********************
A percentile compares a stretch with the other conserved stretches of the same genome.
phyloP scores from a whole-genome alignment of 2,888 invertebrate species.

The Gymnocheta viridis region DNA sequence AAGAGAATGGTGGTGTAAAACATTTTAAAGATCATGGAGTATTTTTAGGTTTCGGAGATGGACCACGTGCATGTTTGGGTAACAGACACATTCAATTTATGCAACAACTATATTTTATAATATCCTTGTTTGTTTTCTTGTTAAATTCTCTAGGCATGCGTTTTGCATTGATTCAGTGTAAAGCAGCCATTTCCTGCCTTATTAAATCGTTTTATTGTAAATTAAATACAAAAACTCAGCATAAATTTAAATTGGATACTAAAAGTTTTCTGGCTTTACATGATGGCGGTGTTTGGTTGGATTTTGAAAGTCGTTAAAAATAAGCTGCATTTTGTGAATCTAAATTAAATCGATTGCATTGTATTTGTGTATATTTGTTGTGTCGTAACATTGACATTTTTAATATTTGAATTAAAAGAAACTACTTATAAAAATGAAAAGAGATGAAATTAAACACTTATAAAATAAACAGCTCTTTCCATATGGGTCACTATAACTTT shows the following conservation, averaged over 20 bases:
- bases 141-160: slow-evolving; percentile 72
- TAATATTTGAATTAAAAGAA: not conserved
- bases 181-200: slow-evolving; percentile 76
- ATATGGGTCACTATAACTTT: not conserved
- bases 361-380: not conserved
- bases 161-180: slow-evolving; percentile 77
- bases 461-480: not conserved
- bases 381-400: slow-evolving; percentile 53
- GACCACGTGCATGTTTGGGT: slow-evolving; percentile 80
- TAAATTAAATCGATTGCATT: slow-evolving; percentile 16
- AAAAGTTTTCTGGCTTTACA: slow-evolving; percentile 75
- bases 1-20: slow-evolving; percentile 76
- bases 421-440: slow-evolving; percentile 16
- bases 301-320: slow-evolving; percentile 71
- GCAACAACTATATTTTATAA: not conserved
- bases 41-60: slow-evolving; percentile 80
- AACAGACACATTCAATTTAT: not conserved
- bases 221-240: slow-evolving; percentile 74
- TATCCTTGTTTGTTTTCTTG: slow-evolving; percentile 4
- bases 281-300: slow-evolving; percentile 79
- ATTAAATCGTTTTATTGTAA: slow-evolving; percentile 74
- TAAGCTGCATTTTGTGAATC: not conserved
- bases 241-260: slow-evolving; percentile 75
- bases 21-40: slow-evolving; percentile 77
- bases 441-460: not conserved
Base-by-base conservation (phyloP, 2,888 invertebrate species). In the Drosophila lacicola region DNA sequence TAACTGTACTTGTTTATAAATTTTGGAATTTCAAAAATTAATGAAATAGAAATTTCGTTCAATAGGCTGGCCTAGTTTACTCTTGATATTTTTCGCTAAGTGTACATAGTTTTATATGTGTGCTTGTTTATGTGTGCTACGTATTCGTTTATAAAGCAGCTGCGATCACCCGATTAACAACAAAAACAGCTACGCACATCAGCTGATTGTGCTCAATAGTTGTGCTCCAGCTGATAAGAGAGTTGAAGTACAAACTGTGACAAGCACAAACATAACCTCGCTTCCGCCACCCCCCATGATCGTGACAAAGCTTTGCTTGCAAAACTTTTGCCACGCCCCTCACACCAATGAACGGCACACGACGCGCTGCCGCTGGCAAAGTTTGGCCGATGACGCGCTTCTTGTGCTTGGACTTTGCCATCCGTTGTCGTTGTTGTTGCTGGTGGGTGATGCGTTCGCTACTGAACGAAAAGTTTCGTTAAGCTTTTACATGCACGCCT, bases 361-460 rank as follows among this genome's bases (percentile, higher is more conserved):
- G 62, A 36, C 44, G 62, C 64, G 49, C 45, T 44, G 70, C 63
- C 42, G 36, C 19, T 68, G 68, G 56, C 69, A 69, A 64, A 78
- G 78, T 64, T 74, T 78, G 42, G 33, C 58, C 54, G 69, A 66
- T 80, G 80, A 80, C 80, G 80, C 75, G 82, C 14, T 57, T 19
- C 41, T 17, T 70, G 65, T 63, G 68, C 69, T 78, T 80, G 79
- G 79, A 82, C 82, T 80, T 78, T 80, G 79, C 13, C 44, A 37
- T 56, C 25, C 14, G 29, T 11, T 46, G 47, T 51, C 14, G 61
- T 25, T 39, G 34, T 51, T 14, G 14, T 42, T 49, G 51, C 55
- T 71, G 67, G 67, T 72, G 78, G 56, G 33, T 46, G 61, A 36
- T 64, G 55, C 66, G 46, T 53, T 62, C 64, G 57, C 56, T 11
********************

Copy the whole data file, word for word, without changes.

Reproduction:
A percentile compares a stretch with the other conserved stretches of the same genome.
phyloP scores from a whole-genome alignment of 2,888 invertebrate species.

The Gymnocheta viridis region DNA sequence AAGAGAATGGTGGTGTAAAACATTTTAAAGATCATGGAGTATTTTTAGGTTTCGGAGATGGACCACGTGCATGTTTGGGTAACAGACACATTCAATTTATGCAACAACTATATTTTATAATATCCTTGTTTGTTTTCTTGTTAAATTCTCTAGGCATGCGTTTTGCATTGATTCAGTGTAAAGCAGCCATTTCCTGCCTTATTAAATCGTTTTATTGTAAATTAAATACAAAAACTCAGCATAAATTTAAATTGGATACTAAAAGTTTTCTGGCTTTACATGATGGCGGTGTTTGGTTGGATTTTGAAAGTCGTTAAAAATAAGCTGCATTTTGTGAATCTAAATTAAATCGATTGCATTGTATTTGTGTATATTTGTTGTGTCGTAACATTGACATTTTTAATATTTGAATTAAAAGAAACTACTTATAAAAATGAAAAGAGATGAAATTAAACACTTATAAAATAAACAGCTCTTTCCATATGGGTCACTATAACTTT shows the following conservation, averaged over 20 bases:
- bases 141-160: slow-evolving; percentile 72
- TAATATTTGAATTAAAAGAA: not conserved
- bases 181-200: slow-evolving; percentile 76
- ATATGGGTCACTATAACTTT: not conserved
- bases 361-380: not conserved
- bases 161-180: slow-evolving; percentile 77
- bases 461-480: not conserved
- bases 381-400: slow-evolving; percentile 53
- GACCACGTGCATGTTTGGGT: slow-evolving; percentile 80
- TAAATTAAATCGATTGCATT: slow-evolving; percentile 16
- AAAAGTTTTCTGGCTTTACA: slow-evolving; percentile 75
- bases 1-20: slow-evolving; percentile 76
- bases 421-440: slow-evolving; percentile 16
- bases 301-320: slow-evolving; percentile 71
- GCAACAACTATATTTTATAA: not conserved
- bases 41-60: slow-evolving; percentile 80
- AACAGACACATTCAATTTAT: not conserved
- bases 221-240: slow-evolving; percentile 74
- TATCCTTGTTTGTTTTCTTG: slow-evolving; percentile 4
- bases 281-300: slow-evolving; percentile 79
- ATTAAATCGTTTTATTGTAA: slow-evolving; percentile 74
- TAAGCTGCATTTTGTGAATC: not conserved
- bases 241-260: slow-evolving; percentile 75
- bases 21-40: slow-evolving; percentile 77
- bases 441-460: not conserved
Base-by-base conservation (phyloP, 2,888 invertebrate species). In the Drosophila lacicola region DNA sequence TAACTGTACTTGTTTATAAATTTTGGAATTTCAAAAATTAATGAAATAGAAATTTCGTTCAATAGGCTGGCCTAGTTTACTCTTGATATTTTTCGCTAAGTGTACATAGTTTTATATGTGTGCTTGTTTATGTGTGCTACGTATTCGTTTATAAAGCAGCTGCGATCACCCGATTAACAACAAAAACAGCTACGCACATCAGCTGATTGTGCTCAATAGTTGTGCTCCAGCTGATAAGAGAGTTGAAGTACAAACTGTGACAAGCACAAACATAACCTCGCTTCCGCCACCCCCCATGATCGTGACAAAGCTTTGCTTGCAAAACTTTTGCCACGCCCCTCACACCAATGAACGGCACACGACGCGCTGCCGCTGGCAAAGTTTGGCCGATGACGCGCTTCTTGTGCTTGGACTTTGCCATCCGTTGTCGTTGTTGTTGCTGGTGGGTGATGCGTTCGCTACTGAACGAAAAGTTTCGTTAAGCTTTTACATGCACGCCT, bases 361-460 rank as follows among this genome's bases (percentile, higher is more conserved):
- G 62, A 36, C 44, G 62, C 64, G 49, C 45, T 44, G 70, C 63
- C 42, G 36, C 19, T 68, G 68, G 56, C 69, A 69, A 64, A 78
- G 78, T 64, T 74, T 78, G 42, G 33, C 58, C 54, G 69, A 66
- T 80, G 80, A 80, C 80, G 80, C 75, G 82, C 14, T 57, T 19
- C 41, T 17, T 70, G 65, T 63, G 68, C 69, T 78, T 80, G 79
- G 79, A 82, C 82, T 80, T 78, T 80, G 79, C 13, C 44, A 37
- T 56, C 25, C 14, G 29, T 11, T 46, G 47, T 51, C 14, G 61
- T 25, T 39, G 34, T 51, T 14, G 14, T 42, T 49, G 51, C 55
- T 71, G 67, G 67, T 72, G 78, G 56, G 33, T 46, G 61, A 36
- T 64, G 55, C 66, G 46, T 53, T 62, C 64, G 57, C 56, T 11